-----END RSA PRIVATE KEY-----
    -----BEGIN DSA PRIVATE KEY-----
    H7yMbPk/vrhT5jkSDGIUdH+nG0OQpeSWcQXd4JJ6pqdJh/cw/havtxlHFp1yz
    MORE SSH KEY CONTENT
    OGZln2dLz/pkJkiRRzmsWgT2hUv/EK4NYRQq1kEAXLf3J6xZqLlR3ZBLJm
    -----END DSA PRIVATE KEY-----

For Putty keys, since they are not using a PEM format, only a single private key is supported. If you have to use multiple Putty keys here, convert them to a PEM format such as the OpenSSH one.

You can also configure it with one or more absolute paths on the local filesystem to files containing private SSH keys. One path per line.

We recommend to store keys in PEM OpenSSH format, but Putty or Tectia formats are also supported.

When the configured RSA or DSA keys are encrypted, the values configured in rsa_private_key_password or dsa_private_key_password are used to decrypt those keys.

4.13.6.4. rsa_private_key_password

Default value:

Disabled

Optional:

Yes

Values:
  • Password for the RSA private key as text.
From version:

1.7.19

To version:

None

Description:

The password is used for decrypting the stored RSA private key, in the case that it is stored encrypted on disk.

This option will be removed in a future V5 release.

4.13.6.5. dsa_private_key_password

Default value:

Disabled

Optional:

Yes

Values:
  • Password for the DSA private key as text.
From version:

1.7.19

Description:

The password is used for decrypting the stored DSA private key, in the case that it is stored encrypted on disk.

This option will be removed in a future V5 release.

4.13.6.6. dh_prime_size

Default value:

1024, ideal

Optional:

Yes

Values:
  • Pair of comma-separated values: absolute minimum, preferred size.
From version:

3.46.0

Description:

This option controls the size of the prime number used during the Diffie-Hellman group exchange.

This is a single pair of comma-separated values.

The first value defines the absolute minimum size. The authentication will fail if the maximum remote peer is smaller than the minimum size.

The following sizes are supported:

  • 1024
  • 1536
  • 2048
  • 3072
  • 4096
  • 6144
  • 8192

The second value defines the negotiated size used based on sizes announced by the client. The available are:

  • minimum - Use the minimum value supported by the client and server.
  • ideal - Use the ideal value advertised by the client.
  • maximum - Use the maximum value supported by the client.

As an example, when this is configured as dh_prime_size = 2048, ideal and the client is advertising a minimum of 1024, an ideal value of 2048 and a maximum of 4086, the used value is 2048.

4.13.6.8. ignore_create_permissions

Default value:

No

Optional:

Yes

Values:
  • No
  • Yes
From version:

1.7.13

To version:

None

Description:

Some SFTP clients, like the OpenSSH SFTP client, will always preserve file and folder permissions and attributes even if -p option is not used in the client.

To work around this problem, the server can be configured to ignore the client request to set the permissions and attributes when creating a file or folder.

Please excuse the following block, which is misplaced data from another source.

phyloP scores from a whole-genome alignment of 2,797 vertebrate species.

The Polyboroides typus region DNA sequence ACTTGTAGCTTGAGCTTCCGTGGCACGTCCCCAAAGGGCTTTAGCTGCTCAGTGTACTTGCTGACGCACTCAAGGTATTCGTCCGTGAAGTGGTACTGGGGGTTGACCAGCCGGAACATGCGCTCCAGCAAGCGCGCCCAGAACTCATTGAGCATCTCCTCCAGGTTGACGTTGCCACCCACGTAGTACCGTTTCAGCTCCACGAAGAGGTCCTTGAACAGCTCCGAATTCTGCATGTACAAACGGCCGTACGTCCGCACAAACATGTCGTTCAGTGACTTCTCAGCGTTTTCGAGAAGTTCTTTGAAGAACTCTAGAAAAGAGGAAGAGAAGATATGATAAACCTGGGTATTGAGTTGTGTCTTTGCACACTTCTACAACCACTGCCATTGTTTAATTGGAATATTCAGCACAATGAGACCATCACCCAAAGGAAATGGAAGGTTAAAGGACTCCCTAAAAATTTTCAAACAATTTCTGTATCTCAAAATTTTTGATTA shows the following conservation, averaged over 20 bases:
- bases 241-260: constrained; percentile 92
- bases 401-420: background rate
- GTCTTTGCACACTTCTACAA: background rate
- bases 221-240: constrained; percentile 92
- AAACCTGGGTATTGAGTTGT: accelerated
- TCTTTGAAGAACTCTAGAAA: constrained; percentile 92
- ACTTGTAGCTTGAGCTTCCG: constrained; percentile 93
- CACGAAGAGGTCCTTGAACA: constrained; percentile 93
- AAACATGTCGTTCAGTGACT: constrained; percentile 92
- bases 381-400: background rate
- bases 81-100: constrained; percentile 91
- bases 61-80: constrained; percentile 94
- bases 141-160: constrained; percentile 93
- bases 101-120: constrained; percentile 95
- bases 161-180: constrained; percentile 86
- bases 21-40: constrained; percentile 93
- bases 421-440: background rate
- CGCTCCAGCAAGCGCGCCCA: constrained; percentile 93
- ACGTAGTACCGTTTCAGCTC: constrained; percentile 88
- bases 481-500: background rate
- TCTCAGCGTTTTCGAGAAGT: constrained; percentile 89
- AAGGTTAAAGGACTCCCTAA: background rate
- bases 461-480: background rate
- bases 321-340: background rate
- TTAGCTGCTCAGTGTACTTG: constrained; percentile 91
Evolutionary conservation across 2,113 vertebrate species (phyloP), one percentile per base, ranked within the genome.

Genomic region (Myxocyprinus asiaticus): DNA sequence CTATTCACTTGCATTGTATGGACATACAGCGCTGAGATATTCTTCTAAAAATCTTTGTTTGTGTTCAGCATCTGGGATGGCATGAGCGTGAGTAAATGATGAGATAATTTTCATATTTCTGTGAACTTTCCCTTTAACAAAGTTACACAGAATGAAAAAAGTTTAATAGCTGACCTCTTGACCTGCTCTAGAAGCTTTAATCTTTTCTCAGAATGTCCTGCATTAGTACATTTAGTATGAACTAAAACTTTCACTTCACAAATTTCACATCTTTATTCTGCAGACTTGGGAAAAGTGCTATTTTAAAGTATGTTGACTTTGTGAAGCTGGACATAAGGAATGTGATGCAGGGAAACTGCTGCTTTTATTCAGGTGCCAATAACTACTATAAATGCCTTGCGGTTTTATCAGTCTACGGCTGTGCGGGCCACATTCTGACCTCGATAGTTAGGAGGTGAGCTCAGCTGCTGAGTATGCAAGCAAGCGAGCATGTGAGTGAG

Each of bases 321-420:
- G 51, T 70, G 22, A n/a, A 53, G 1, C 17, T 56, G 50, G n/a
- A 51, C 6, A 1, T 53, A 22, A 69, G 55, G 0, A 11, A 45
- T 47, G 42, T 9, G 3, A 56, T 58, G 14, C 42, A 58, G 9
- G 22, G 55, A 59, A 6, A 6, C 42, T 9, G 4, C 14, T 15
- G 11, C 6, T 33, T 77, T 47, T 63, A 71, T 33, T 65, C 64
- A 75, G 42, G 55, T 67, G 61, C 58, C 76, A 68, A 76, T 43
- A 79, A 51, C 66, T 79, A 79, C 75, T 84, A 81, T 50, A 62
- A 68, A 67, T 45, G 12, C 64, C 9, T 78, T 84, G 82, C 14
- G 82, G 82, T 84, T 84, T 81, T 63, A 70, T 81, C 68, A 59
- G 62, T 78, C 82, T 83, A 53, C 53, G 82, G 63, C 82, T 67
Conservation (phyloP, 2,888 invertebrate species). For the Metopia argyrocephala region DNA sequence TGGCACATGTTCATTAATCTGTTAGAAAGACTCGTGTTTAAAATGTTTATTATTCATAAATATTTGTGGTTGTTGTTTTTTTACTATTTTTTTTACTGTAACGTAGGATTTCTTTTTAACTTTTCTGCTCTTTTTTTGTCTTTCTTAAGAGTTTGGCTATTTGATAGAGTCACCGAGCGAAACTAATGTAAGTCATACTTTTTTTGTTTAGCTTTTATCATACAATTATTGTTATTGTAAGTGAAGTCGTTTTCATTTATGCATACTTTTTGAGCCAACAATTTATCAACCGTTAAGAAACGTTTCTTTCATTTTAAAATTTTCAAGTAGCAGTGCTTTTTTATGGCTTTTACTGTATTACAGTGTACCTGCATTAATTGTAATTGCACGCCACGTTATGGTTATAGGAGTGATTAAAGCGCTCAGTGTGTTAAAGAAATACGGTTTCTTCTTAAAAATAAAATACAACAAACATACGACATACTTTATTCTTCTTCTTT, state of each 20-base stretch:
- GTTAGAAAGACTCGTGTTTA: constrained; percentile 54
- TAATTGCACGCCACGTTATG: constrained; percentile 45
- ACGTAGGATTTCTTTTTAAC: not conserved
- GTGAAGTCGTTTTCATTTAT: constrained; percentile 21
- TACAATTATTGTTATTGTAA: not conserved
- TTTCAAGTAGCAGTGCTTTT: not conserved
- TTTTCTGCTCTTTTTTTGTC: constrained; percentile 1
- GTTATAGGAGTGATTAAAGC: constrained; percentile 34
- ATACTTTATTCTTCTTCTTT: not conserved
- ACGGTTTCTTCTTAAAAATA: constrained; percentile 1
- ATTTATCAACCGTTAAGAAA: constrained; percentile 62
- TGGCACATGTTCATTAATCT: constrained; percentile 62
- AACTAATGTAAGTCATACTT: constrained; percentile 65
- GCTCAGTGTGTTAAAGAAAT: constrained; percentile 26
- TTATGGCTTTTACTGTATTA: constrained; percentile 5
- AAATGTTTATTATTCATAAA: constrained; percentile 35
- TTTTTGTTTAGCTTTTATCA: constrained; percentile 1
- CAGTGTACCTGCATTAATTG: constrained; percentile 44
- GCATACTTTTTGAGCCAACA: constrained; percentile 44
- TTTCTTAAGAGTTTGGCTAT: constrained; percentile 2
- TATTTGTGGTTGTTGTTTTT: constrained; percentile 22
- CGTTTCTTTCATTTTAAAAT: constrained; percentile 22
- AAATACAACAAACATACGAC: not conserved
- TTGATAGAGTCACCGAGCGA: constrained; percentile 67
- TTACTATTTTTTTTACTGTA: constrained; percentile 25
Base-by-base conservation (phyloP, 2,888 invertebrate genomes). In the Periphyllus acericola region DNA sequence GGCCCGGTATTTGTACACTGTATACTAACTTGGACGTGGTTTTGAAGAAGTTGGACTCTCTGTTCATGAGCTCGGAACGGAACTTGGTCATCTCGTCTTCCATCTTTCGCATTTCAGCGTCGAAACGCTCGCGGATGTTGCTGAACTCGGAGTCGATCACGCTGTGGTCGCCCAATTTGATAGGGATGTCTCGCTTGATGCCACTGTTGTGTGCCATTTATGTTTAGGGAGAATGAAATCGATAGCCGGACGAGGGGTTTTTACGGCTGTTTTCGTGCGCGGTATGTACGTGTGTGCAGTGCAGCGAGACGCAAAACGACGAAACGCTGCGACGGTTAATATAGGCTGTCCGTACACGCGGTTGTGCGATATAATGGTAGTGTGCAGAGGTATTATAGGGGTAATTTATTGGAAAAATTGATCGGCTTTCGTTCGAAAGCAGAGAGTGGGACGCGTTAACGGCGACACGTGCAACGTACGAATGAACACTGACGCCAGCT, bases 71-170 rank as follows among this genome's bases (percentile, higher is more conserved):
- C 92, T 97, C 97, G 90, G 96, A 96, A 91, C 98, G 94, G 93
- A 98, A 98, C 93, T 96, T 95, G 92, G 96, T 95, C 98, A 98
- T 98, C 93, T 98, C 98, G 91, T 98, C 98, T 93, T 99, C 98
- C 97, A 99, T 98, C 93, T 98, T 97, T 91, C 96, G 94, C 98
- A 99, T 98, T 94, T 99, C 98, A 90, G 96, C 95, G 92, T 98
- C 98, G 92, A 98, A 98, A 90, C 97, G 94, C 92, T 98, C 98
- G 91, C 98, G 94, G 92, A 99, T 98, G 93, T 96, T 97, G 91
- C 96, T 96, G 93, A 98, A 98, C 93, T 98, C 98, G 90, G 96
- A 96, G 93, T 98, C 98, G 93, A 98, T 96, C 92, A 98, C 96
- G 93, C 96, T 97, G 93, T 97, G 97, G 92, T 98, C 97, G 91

This also ignores setting the permissions and attributed for opened files, not only for opened files which were just created.

When permissions are ignored, the default file mode (666) is applied.

Before setting the permission, the configured umask value is first masked against the permissions.

Note

In the case in which you want to mirror the local permissions and attributes, use the SFTP client’s dedicated command for setting the permissions.

4.13.6.9. ssh_cipher_list

Default value:

secure

Optional:

Yes

Values:
  • List of accepted key exchanges, HMACs and ciphers names.
  • all
  • secure
  • fips
From version:

3.11.0

To version:

None

Description:

The full name for each key exchange, HMAC or cipher should be used as comma separated values.

This will configure the symmetrical encryption, asymmetrical encryption, hash-based message authentication code, and key exchange algorithms.

The special keyword secure contains all the algorithms that we currently consider secure. Should this list of algorithms be updated to exclude any new ciphers that have been considered weak, SFTPPlus will need to be upgraded to the version that contains the updated secure list of algorithms.

The keyword all is available for configuring all the supported algorithms. This is provided mainly to help with backward compatibility and will also enable weak ciphers.

Warning

Configuring all ciphers will also enabled ciphers which are no longer considered secure by modern standards.

A pre-defined set of FIPS 140-2 approved ciphers is available by using the special fips keyword in this configuration. When FIPS 140-s ciphers are enabled, any other configured cipher in the list is ignored.

If an unsupported name is used, the component will fail to start.

When the all keyword is used, all other values are ignored. When the secure keyword is used, all other values are ignored, including fips and explicit ciphers. When the fips keyword is used, any explicit cipher configuration is ignored.

Only one option from all, secure, or fips should be used at a single time.

4.13.6.10. idle_connection_timeout

Default value:

300

Optional:

Yes

Values:
  • Number of seconds after which idle connections are disconnected.
  • 0 - To disable timeouts.
  • Disabled - To disable timeouts.
From version:

1.7.19

To version:

None

Description:

The service will close the connection if a client connection is idle for a configurable amount of time.

4.13.6.11. maximum_concurrent_connections

Default value:

10000

Optional:

Yes

Values:
  • Number of maximum concurrent connections accepted by the service.
  • 0 - To disable the limit.
  • Disabled - To disable the limit.
From version:

1.7.19

To version:

None

Description:

Maximum number of allowed concurrent connections for this service.

This limit is imposed by each service, and it is not a global limit for all services active on the server.